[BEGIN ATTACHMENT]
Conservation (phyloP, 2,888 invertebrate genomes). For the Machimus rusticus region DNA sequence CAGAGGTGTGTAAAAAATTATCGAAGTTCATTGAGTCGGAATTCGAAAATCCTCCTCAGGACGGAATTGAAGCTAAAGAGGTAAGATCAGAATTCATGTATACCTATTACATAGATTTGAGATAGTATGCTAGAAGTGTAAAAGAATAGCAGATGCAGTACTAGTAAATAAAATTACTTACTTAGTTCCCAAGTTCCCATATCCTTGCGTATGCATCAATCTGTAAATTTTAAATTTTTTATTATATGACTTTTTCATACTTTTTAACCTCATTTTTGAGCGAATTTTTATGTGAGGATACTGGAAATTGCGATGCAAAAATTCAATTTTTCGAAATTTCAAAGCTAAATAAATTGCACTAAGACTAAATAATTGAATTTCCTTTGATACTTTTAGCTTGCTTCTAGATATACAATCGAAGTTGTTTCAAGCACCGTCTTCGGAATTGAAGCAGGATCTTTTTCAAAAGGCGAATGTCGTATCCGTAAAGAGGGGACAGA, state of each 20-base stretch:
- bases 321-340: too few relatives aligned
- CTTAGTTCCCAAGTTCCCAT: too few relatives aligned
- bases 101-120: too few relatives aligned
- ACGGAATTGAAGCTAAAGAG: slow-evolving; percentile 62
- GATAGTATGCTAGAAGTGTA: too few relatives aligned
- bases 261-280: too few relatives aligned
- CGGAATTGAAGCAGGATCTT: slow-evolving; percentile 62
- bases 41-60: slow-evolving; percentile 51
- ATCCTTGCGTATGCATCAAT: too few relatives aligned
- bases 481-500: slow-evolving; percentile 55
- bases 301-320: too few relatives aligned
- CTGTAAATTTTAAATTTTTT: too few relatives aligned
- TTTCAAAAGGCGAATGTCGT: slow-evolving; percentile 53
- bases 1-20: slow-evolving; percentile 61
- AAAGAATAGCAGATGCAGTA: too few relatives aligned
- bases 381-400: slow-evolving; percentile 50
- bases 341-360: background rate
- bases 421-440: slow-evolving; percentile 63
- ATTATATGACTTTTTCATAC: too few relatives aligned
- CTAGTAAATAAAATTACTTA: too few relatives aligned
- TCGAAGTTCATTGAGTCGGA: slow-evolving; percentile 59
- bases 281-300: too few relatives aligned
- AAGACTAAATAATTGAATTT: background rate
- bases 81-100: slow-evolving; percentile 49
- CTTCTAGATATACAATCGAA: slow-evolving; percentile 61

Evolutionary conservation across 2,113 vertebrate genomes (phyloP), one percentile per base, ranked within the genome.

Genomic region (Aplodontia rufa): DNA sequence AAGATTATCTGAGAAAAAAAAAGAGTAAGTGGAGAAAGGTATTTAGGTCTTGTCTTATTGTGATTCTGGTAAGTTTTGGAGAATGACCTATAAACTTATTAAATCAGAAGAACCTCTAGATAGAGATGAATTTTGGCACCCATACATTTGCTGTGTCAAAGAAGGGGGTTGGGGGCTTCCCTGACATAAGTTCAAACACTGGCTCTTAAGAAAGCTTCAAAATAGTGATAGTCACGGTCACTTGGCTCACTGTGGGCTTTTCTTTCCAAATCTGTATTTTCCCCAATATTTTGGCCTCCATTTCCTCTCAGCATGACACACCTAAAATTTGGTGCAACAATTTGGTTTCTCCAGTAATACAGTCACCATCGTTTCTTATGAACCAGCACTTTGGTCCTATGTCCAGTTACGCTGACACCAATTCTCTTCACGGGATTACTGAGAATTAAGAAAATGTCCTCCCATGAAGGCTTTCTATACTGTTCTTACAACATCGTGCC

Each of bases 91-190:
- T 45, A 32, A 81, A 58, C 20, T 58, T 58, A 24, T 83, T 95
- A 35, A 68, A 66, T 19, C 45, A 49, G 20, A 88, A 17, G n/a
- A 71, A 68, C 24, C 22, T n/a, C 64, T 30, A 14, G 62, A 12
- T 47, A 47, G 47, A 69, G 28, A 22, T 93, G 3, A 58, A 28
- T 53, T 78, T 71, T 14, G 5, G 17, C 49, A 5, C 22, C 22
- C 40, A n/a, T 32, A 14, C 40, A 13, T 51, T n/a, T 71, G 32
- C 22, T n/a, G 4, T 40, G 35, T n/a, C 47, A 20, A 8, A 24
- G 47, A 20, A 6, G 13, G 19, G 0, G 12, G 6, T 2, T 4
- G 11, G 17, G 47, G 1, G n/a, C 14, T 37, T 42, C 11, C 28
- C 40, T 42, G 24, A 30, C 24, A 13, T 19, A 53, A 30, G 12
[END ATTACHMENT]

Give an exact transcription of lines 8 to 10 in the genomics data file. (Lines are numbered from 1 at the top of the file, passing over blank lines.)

- CGGAATTGAAGCAGGATCTT: slow-evolving; percentile 62
- bases 41-60: slow-evolving; percentile 51
- ATCCTTGCGTATGCATCAAT: too few relatives aligned